It would take a lawsuit to bring together the two polar opposites of a Los Angeles court this week.
The Hells Angels motorbike gang is suing luxury fashion house Alexander McQueen in a trademark challenge that would be run-of-the-mill but for the threatening roar of motorbikes in the background.
At issue is the alleged purloining of the famous skull-and-wings logo for profit.
The lawsuit filed by the Hells Angels Motorcycle Club - a "non-profit mutual benefit corporation" - demands that all items like dresses, jewellery and handbags bearing the offending motifs or designs be withdrawn from the market. It also seeks penalties.
Emblazoned on the jackets of Angels since about 1948, the so-called "Death Head" has been furiously defended by the group in repeated lawsuits, including against the Disney organisation (concerning the Wild Hogs film starring John Travolta) and an Australian children's clothing maker.
"The impact of these marks is virtually incomparable, and as a result they have great commercial value," the suit argues, alleging that the defendants - including Saks department store and online shoe retailer Zappos - seek "to exploit that value for their own gain".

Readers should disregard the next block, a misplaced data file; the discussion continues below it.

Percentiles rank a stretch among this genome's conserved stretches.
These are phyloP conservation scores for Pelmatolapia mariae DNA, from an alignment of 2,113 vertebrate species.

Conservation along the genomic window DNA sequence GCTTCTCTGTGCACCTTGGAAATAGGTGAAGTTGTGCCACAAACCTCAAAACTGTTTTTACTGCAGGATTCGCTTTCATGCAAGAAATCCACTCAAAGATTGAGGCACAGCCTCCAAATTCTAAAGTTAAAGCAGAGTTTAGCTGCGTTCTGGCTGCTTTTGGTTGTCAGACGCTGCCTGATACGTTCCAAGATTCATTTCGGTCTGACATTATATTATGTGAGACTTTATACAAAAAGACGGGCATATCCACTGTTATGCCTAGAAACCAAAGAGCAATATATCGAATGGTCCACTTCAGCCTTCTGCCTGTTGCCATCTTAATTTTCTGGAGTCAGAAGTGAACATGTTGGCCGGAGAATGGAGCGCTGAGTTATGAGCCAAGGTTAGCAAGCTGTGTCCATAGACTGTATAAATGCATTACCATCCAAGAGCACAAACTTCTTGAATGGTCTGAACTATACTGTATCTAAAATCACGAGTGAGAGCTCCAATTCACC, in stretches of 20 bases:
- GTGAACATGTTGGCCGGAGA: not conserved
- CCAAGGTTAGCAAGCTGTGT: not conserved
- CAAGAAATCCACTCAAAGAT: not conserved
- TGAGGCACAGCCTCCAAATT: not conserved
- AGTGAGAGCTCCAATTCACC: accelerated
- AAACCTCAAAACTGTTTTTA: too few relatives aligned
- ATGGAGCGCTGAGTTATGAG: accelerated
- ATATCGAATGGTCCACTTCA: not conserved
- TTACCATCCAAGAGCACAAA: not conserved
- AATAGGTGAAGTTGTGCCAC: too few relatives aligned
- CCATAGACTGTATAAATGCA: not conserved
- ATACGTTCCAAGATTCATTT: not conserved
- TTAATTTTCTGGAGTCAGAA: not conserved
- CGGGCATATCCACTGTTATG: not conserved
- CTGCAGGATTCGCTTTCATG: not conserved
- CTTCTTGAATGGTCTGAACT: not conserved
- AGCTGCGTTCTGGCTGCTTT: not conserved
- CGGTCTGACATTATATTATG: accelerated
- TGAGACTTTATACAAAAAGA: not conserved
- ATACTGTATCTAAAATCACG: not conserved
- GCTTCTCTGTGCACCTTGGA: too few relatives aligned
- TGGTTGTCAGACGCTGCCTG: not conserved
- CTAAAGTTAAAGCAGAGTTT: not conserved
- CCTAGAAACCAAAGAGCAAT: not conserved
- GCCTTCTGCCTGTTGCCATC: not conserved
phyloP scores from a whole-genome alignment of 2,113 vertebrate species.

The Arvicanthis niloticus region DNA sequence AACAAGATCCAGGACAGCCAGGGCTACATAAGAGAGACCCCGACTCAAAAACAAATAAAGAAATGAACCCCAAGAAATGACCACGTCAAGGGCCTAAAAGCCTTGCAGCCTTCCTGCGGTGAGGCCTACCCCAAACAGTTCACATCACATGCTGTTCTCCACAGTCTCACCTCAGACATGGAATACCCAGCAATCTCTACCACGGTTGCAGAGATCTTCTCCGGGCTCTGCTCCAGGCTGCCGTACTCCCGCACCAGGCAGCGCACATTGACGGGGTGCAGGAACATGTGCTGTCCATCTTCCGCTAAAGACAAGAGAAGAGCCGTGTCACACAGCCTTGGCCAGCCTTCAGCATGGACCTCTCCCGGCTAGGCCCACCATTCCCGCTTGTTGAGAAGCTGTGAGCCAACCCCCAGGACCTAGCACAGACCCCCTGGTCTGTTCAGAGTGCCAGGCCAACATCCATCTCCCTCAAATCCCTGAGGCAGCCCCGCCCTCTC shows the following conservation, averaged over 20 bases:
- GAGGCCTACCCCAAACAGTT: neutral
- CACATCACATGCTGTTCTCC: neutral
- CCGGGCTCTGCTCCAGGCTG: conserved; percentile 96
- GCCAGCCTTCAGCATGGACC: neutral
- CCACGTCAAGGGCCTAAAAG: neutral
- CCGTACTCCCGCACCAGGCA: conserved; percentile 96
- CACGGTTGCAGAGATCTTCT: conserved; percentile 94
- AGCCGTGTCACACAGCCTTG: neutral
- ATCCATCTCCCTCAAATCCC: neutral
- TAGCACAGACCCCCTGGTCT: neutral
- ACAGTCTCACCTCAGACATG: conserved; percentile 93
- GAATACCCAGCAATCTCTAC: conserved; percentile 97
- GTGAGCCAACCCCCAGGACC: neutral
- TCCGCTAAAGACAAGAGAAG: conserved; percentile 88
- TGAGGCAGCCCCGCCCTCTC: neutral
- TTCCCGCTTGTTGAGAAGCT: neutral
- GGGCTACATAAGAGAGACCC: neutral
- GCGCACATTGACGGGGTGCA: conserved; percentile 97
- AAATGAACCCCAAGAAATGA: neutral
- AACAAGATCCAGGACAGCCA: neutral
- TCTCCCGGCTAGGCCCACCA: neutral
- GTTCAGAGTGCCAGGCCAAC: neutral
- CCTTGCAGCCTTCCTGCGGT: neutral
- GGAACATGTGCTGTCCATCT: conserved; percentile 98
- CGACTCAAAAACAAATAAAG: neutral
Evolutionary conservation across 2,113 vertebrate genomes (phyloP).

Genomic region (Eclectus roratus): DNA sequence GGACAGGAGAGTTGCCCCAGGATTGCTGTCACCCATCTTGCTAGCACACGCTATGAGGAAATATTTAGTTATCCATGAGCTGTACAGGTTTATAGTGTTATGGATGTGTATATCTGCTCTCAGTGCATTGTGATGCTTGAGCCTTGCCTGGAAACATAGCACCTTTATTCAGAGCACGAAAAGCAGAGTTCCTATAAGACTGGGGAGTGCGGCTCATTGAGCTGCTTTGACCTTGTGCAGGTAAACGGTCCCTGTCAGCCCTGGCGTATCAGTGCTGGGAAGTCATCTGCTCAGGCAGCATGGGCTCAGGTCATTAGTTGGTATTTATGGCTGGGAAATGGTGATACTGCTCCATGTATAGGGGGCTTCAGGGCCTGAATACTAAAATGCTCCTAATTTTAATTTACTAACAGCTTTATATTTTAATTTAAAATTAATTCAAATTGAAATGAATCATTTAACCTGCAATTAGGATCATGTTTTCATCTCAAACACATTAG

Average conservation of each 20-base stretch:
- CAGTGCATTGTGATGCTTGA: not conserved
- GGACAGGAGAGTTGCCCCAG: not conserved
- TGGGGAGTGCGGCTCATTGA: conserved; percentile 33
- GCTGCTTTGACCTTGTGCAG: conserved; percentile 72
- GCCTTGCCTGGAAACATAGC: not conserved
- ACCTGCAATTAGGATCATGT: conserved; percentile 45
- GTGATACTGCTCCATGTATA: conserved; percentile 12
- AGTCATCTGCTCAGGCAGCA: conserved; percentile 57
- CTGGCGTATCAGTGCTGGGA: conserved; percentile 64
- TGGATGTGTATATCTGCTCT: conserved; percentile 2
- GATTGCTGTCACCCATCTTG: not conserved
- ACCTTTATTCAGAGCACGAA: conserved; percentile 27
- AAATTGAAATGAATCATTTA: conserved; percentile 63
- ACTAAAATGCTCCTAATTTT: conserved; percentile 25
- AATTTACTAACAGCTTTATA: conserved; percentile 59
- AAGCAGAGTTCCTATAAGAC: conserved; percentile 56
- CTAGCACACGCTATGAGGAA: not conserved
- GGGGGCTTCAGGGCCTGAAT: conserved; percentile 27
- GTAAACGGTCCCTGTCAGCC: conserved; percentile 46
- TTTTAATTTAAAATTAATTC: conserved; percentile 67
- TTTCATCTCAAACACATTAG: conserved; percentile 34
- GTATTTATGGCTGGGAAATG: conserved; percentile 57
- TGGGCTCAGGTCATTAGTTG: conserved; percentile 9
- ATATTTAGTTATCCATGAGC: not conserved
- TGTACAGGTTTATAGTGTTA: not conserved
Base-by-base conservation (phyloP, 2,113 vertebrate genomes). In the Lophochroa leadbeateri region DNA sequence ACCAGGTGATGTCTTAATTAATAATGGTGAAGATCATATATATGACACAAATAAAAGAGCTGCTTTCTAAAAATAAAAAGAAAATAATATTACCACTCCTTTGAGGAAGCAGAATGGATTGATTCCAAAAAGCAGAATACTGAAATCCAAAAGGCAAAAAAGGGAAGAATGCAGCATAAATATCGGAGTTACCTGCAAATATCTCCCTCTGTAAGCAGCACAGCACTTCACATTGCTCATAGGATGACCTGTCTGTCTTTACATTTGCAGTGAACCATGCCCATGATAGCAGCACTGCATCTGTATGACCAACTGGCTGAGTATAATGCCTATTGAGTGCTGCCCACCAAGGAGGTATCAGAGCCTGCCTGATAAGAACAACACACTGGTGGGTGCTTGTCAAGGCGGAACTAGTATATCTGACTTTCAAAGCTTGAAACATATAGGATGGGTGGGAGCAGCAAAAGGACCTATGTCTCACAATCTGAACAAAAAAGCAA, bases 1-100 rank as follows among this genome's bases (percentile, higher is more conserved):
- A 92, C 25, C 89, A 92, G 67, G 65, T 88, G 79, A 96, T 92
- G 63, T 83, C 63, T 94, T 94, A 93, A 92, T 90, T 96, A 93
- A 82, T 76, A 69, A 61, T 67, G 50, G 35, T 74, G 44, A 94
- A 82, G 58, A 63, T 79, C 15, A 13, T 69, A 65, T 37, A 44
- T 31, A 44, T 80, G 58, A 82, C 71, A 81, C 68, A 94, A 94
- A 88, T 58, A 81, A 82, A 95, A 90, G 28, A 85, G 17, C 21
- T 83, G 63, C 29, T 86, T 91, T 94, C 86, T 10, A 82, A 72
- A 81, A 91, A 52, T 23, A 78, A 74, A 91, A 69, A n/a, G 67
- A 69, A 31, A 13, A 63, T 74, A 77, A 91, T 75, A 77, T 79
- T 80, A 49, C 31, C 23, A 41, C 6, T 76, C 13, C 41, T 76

Among items that have caused offence is an Alexander McQueen dress selling for £860 ($1815).
There was no comment from the London-based company, now owned by French luxury goods brand PPR after McQueen committed suicide in February.
The fight will serve as a reminder to the fashion world that attempts to appropriate a rough and edgy aesthetic from groups like the Hells Angels does not come without peril - legal if not actually physical.
The lawsuit targets goods that bear logos or designs confusingly similar to the Death Head such as a "Hells Angel Pashmina", a "Hells Knuckle Duster" and the "Hells Angels Jacquard Box Dress".
"From more than half a century of conspicuous usage, both the Hells Angels word mark and the Death Head design mark are famous," the lawsuit says.
The name and logo "are widely known and recognised by the public as indicating the Hells Angels Motorcycle Club".
Lawyers suggested that anyone wearing items cited in the lawsuit would be considered imposters trying to insinuate themselves inside the world's most famous motorcycling fraternity - an unlikely proposition given that most would-be purchasers of McQueen or Saks goods have never mounted a Harley-Davidson in their lives.
The action against Disney was prompted by a film called Wild Hogs. The challenge had the desired effect. The comedy - starring John Travolta - came out with nary a Death Head in sight.